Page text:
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Home arrowNews arrowBlackstone River Valley Towns and Cities Designated Newest Preserve America Communities
Blackstone River Valley Towns and Cities Designated Newest Preserve America Communities

June 25, 2004—Mrs. Laura Bush and the Department of the Interior honored 24 communities along the John H. Chafee Blackstone River Valley National Heritage Corridor today, when Assistant Secretary of the Interior Lynn Scarlett announced the First Lady's designation of the Nation's newest Preserve America Communities.

Assistant Secretary Scarlett participated in a series of events throughout the Blackstone Valley in Rhode Island and Massachusetts to celebrate this recognition.

Preserve America is a White House effort to encourage and support community efforts for the preservation and enjoyment of America's priceless cultural and natural heritage.

"Preserve America Communities demonstrate that they are committed to preserving America's heritage while ensuring a future filled with opportunities for learning and enjoyment," the First Lady said.

"This new community designation program, combined with the Preserve America Presidential Awards and Federal support, provides strong incentives for continued preservation of our cultural and natural heritage resources," she continued. "I commend you for your commitment to preserving an important part of our Nation's historic past for visitors, neighbors, and, most importantly, for children."

The celebrations began in Pawtucket, Rhode Island, and made stops in Woonsocket, Rhode Island; Sutton, Massachusetts; and Worcester, Massachusetts through the day. A core group of valley representatives traveled by double-decker bus through the communities, making presentations to officials representing each of the 24 cities' and towns' key leaders.

Each community received a certificate of designation signed by Mrs. Bush that the community is a Preserve America Community.

The goals of the Preserve America initiative include: a greater shared knowledge about the Nation's past; strengthened regional identities and local pride; increased local participation in preserving the country's cultural and natural heritage assets; and support for the economic vitality of our communities.

Communities designated through the program receive national recognition for their efforts. Other benefits include use of the Preserve America logo on signs and promotional materials; notification to media, State tourism offices, and visitor bureaus; and listing in a Web-based directory to showcase preservation efforts and highlight heritage tourism destinations.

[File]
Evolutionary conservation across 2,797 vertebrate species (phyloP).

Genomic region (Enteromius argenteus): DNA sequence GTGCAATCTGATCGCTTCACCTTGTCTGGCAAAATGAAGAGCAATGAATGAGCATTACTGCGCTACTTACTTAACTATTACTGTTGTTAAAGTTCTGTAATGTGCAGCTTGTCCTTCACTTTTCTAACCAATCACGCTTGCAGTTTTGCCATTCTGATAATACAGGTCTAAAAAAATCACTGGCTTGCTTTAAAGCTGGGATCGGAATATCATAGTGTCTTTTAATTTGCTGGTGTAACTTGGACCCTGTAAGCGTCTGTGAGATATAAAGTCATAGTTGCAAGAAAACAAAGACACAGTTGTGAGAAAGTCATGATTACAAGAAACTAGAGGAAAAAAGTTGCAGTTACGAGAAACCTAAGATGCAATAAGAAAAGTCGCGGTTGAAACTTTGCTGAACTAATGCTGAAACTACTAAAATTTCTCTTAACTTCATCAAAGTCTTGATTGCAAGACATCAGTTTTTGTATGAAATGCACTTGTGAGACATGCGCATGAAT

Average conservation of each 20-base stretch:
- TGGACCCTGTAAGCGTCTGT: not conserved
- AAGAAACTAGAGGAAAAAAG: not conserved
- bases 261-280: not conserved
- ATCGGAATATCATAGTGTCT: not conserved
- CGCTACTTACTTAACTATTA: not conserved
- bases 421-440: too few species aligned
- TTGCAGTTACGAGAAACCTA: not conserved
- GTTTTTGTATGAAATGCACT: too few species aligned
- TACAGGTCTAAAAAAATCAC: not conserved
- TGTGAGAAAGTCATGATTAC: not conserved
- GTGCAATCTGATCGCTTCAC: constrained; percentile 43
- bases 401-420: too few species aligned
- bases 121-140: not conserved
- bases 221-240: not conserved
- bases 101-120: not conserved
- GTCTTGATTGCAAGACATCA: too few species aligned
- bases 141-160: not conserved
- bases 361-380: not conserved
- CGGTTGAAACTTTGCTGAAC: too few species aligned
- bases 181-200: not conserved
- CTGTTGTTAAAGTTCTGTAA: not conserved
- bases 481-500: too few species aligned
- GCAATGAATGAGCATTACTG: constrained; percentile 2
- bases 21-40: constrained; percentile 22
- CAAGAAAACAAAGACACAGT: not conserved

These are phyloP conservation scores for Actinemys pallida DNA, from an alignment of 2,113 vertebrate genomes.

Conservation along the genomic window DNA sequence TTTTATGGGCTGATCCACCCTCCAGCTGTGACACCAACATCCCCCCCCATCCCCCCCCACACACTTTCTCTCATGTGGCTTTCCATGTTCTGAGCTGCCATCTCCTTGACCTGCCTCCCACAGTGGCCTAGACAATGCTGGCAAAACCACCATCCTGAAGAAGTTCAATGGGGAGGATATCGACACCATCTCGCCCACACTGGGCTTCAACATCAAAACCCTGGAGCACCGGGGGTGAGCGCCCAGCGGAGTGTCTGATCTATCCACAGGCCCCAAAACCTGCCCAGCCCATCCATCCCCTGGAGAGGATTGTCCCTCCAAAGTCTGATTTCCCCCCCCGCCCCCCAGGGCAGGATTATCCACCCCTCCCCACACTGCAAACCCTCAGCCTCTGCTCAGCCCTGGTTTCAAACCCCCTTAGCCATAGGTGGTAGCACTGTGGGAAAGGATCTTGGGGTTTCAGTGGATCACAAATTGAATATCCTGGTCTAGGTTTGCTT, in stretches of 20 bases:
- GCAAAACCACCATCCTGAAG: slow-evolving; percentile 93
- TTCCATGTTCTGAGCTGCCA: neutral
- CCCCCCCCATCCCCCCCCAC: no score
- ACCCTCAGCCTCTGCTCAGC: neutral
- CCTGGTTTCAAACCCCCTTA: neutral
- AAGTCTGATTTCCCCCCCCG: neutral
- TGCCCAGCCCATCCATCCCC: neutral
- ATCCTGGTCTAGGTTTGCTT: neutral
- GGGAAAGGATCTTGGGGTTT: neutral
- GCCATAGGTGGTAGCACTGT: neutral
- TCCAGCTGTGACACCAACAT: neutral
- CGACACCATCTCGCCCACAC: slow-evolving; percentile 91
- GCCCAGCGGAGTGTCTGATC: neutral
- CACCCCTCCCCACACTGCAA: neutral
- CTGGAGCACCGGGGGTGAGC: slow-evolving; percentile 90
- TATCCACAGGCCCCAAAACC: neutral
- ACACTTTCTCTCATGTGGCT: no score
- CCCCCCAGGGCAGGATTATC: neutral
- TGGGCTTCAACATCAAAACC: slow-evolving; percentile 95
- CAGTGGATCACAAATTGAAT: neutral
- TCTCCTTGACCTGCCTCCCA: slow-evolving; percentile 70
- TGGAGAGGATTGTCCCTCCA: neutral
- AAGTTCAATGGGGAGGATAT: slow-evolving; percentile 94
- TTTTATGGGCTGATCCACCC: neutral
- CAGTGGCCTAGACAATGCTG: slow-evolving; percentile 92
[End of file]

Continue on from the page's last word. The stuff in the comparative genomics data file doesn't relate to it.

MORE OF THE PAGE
The Bush Administration's fiscal year 2005 budget contains a request for $10 million in grant funds for which communities meeting the Preserve America criteria will be eligible to apply. These matching fund grants of $50,000 to $250,000 would go on a competitive basis to projects that preserve and use important historic resources for promotion of heritage tourism and other economic revitalization projects.

"You are pioneers in this initiative, which shows just how proud the people of the Blackstone Valley are of their city, State, and their place in our Nation's history," Assistant Secretary Scarlett said.

"Each community's unique and diverse stories are part of the larger chapter of American heritage, culture and values," she continued. "It is by visiting and experiencing these special places that we have an opportunity to touch the past, and can best understand how the past touches us."

The Department of the Interior partners with the Advisory Council on Historic Preservation to administer the Preserve America Community program on behalf of the Office of the First Lady.

For more information on Preserve America, including the community designation program and a summary of the Blackstone River Valley Preserve America Communities, visit

An independent Federal agency, the Advisory Council on Historic Preservation (ACHP) promotes historic preservation nationally by providing a forum for influencing Federal activities, programs, and policies that impact historic properties, advising the President and Congress, advocating preservation policy, improving Federal preservation programs, protecting historic properties, and educating stakeholders and the public. For more information, visit the ACHP's Web site at, or contact Bruce Milhans at 202-606-8513 or

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Updated September 9, 2004

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